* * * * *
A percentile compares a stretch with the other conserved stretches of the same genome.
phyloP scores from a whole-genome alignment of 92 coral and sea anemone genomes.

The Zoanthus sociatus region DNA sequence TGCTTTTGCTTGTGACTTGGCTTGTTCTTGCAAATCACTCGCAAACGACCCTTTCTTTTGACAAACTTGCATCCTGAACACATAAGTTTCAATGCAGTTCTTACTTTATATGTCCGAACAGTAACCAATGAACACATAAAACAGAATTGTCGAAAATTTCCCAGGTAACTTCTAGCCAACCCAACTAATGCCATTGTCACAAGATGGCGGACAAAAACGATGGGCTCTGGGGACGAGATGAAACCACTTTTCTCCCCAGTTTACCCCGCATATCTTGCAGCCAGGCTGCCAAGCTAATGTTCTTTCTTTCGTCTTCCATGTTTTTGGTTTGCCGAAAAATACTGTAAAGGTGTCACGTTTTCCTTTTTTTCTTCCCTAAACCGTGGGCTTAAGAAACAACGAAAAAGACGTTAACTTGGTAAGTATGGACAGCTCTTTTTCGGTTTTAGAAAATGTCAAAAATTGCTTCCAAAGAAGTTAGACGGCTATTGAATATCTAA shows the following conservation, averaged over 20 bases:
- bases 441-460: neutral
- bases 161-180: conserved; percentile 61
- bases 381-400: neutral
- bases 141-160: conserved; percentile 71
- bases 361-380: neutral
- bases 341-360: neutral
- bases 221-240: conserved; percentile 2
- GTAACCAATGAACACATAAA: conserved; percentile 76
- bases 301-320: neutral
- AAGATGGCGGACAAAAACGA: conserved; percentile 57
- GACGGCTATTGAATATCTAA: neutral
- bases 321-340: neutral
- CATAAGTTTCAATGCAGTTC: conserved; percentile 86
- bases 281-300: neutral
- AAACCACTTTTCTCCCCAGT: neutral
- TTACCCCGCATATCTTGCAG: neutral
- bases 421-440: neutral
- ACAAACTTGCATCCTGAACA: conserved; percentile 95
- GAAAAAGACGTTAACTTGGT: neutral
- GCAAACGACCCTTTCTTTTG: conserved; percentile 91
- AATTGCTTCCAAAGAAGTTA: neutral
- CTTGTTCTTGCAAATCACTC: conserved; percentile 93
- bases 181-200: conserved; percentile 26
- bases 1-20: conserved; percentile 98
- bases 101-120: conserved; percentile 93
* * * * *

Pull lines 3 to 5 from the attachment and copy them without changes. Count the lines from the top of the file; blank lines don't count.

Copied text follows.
The Zoanthus sociatus region DNA sequence TGCTTTTGCTTGTGACTTGGCTTGTTCTTGCAAATCACTCGCAAACGACCCTTTCTTTTGACAAACTTGCATCCTGAACACATAAGTTTCAATGCAGTTCTTACTTTATATGTCCGAACAGTAACCAATGAACACATAAAACAGAATTGTCGAAAATTTCCCAGGTAACTTCTAGCCAACCCAACTAATGCCATTGTCACAAGATGGCGGACAAAAACGATGGGCTCTGGGGACGAGATGAAACCACTTTTCTCCCCAGTTTACCCCGCATATCTTGCAGCCAGGCTGCCAAGCTAATGTTCTTTCTTTCGTCTTCCATGTTTTTGGTTTGCCGAAAAATACTGTAAAGGTGTCACGTTTTCCTTTTTTTCTTCCCTAAACCGTGGGCTTAAGAAACAACGAAAAAGACGTTAACTTGGTAAGTATGGACAGCTCTTTTTCGGTTTTAGAAAATGTCAAAAATTGCTTCCAAAGAAGTTAGACGGCTATTGAATATCTAA shows the following conservation, averaged over 20 bases:
- bases 441-460: neutral
- bases 161-180: conserved; percentile 61